This Sunday is Palm Sunday and the sixth week of Lent, in which I will continue our “Saving Grace: Seven Facets of Salvation” sermon series with “Salvation is Being Saved from Sin.”
Sin is anything that stands in the way of our relationship with God and others: Where we have done something that is wrong. Where we have wronged others and we have wronged God in that relationship. A definition of a particular sin that I find helpful is “any thought, word, or deed that alienates or cuts us off from ourselves, others, and God.” A definition of sin as a present reality in human life is “the tendency to have thoughts, speak words, and do deeds that alienate or cut us off from ourselves, others, and God.” This facet of salvation is all about forgiveness and being able to start over. We do not have to remain stuck or trapped or condemned by our past. New beginnings are possible.
We find it in the Hebrew Scriptures. Psalm 32 says, “The one whose wrongdoing is forgiven, whose sin is covered over, is truly happy!”
In Romans 5:1-11, Paul writes, “Therefore, since we have been made righteous through [Jesus’] faithfulness, we have peace with God through our Lord Jesus Christ. We have access by faith into this grace in which we stand through him, and we boast in the hope of God’s glory.” It is the grace of God that makes us righteous or “justifies” us, as it can also be translated. This was a powerful experience in Paul’s life, and it is a powerful experience in ours as well. Paul writes in Philippians 3:13-14, “This one thing I do: forgetting what lies behind and straining forward to what lies ahead, I press on toward the goal for the prize of the heavenly call of God in Christ Jesus.”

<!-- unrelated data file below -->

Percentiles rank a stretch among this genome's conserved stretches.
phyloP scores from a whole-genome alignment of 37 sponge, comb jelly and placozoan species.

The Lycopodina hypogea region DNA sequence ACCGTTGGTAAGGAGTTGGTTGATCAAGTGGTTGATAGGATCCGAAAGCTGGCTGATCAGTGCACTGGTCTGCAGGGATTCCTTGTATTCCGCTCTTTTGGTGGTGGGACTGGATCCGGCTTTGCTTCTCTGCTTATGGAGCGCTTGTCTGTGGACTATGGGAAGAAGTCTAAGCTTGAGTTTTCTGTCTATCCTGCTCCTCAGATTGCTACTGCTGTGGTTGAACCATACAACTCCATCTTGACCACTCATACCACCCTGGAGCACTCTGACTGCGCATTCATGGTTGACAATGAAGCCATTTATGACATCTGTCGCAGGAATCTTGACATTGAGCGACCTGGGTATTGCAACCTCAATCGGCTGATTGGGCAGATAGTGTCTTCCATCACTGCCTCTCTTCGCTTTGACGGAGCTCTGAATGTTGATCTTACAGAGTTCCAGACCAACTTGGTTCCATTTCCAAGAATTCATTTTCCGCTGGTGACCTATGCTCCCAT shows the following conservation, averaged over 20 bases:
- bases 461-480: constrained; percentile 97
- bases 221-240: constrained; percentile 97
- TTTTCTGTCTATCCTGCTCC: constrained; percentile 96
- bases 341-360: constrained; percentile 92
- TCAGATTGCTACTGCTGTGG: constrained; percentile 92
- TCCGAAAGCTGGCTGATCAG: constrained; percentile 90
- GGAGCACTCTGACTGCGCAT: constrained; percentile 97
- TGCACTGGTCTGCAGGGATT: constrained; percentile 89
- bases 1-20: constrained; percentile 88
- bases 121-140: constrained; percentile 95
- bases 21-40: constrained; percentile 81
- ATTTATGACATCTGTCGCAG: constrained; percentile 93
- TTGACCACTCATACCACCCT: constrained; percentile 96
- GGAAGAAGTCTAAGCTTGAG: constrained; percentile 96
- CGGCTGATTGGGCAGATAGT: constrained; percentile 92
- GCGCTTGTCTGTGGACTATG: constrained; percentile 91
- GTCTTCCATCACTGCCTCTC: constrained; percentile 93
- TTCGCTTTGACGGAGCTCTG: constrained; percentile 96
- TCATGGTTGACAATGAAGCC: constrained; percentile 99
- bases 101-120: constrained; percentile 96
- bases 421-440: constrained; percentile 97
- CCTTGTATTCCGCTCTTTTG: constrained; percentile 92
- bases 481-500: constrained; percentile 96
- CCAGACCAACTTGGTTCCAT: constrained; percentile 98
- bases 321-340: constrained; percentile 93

What past or present transgression may be keeping you from moving forward? Is there something that stands in the way of your relationship with another person, with yourself, or with God? One of the dimensions of salvation is forgiveness and the opportunity to begin anew.
I look forward to exploring these ideas with you on this beautiful Palm Sunday — and discovering how we all might find those places in our lives in which forgiveness could bring us into a closer relationship with God.
Grace and Peace,
Dr. Tim Bruster,